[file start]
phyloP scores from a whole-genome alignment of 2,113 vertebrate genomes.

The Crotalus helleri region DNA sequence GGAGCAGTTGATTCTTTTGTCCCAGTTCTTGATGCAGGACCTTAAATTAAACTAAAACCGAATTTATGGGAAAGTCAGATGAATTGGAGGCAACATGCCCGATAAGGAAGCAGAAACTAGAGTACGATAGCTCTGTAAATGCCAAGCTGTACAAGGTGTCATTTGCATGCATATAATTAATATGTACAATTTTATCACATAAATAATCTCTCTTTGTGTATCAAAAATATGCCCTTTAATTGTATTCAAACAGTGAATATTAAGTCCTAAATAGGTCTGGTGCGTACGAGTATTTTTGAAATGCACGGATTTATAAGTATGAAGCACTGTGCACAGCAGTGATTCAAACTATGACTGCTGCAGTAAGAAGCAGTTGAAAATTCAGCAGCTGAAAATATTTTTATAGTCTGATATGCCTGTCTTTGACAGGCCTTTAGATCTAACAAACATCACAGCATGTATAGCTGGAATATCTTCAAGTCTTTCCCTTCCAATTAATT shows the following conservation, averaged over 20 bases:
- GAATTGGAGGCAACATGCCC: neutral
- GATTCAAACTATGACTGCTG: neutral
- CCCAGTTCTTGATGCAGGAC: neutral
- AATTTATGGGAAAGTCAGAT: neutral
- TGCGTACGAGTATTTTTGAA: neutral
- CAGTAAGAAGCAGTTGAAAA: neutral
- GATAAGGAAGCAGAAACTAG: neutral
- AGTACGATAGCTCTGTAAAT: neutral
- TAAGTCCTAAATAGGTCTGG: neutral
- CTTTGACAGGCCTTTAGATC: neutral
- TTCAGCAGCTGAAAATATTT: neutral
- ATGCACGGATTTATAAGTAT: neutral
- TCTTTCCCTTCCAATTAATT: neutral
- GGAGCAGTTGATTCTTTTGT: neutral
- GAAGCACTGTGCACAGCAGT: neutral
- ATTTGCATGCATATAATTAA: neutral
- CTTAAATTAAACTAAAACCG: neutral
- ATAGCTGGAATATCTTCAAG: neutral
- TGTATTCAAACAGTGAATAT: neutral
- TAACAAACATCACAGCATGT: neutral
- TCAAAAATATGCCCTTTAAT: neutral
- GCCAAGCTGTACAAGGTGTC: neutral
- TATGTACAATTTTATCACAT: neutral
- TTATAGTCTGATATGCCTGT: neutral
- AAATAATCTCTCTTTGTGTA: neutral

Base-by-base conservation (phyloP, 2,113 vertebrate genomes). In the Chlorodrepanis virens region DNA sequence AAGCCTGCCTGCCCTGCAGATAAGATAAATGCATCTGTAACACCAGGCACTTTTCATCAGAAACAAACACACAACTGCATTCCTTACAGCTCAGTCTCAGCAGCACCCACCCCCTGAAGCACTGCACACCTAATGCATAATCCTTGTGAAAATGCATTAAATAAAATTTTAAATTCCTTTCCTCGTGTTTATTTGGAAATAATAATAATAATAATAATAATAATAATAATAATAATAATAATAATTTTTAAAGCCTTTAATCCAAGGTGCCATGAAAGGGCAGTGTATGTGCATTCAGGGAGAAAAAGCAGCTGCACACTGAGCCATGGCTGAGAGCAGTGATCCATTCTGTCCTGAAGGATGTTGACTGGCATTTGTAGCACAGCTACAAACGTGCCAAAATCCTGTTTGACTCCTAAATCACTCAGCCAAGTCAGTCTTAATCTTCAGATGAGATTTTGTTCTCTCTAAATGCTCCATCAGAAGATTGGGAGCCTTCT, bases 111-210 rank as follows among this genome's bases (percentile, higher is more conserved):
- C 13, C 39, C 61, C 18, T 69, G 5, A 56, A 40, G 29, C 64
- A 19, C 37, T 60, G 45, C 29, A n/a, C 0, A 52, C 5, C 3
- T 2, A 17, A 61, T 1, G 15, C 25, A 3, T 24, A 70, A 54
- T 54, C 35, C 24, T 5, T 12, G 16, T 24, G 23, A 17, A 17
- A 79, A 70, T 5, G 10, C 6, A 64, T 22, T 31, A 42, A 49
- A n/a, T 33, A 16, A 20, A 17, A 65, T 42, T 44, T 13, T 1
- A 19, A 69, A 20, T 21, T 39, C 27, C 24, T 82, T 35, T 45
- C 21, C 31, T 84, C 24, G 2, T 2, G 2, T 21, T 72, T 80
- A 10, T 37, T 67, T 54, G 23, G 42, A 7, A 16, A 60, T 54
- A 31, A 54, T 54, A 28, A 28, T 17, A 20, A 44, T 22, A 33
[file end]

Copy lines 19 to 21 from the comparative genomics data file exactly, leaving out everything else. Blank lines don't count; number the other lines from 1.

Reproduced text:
- CTTAAATTAAACTAAAACCG: neutral
- ATAGCTGGAATATCTTCAAG: neutral
- TGTATTCAAACAGTGAATAT: neutral